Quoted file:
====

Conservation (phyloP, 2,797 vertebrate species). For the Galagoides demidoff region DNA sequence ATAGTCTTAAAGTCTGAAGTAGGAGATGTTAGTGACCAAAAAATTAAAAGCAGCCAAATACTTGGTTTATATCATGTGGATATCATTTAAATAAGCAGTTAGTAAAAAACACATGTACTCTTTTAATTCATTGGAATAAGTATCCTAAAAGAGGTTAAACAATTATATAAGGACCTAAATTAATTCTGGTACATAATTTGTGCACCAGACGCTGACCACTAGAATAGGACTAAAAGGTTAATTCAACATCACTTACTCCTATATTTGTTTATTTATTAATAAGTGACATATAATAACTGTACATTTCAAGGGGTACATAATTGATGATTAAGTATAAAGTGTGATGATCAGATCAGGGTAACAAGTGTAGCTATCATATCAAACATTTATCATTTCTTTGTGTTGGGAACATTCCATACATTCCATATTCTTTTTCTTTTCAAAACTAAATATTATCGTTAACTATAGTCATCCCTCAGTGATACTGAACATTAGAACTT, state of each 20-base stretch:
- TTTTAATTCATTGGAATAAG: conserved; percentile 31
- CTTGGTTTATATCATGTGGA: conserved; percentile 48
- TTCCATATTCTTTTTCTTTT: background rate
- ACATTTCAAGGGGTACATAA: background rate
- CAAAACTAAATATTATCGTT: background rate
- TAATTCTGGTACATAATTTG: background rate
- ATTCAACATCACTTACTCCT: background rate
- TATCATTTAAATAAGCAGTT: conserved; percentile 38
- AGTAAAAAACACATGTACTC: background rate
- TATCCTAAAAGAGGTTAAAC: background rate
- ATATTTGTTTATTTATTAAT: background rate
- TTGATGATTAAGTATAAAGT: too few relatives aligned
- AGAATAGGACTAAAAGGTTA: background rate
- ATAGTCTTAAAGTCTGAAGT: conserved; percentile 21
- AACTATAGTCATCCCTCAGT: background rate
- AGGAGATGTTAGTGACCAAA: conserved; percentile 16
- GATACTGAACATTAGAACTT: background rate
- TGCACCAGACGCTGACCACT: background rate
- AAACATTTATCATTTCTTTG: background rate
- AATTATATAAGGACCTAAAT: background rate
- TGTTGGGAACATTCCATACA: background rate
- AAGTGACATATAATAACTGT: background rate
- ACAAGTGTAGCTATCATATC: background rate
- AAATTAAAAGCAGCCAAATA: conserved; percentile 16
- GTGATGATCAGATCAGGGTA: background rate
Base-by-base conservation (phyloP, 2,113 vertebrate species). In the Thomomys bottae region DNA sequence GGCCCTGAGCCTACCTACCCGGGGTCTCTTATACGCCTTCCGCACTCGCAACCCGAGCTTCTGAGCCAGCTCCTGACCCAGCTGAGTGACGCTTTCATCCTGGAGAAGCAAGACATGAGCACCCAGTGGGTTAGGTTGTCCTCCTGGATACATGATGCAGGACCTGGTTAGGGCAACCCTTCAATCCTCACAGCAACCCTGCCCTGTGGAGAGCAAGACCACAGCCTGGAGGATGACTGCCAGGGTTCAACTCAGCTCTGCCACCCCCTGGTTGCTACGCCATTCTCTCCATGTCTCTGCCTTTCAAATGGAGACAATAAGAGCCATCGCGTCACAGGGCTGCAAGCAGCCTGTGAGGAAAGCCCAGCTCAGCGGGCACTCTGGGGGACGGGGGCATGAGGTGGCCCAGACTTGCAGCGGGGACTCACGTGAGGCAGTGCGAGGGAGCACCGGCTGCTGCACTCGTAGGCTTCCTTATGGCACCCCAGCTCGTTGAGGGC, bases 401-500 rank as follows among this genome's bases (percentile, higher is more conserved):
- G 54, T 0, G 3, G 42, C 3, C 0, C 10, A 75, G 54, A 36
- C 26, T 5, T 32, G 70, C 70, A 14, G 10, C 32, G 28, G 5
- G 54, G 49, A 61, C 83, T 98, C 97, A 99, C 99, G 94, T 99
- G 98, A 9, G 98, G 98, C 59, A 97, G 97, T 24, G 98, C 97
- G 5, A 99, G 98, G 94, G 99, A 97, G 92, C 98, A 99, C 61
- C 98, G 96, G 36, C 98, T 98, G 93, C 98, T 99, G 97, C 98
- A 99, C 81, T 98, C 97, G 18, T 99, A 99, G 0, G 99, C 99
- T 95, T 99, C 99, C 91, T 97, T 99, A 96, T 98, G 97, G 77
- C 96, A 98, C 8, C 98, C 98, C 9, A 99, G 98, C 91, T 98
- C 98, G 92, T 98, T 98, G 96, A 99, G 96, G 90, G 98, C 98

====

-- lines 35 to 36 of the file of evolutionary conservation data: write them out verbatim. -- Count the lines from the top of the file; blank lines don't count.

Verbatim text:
- T 95, T 99, C 99, C 91, T 97, T 99, A 96, T 98, G 97, G 77
- C 96, A 98, C 8, C 98, C 98, C 9, A 99, G 98, C 91, T 98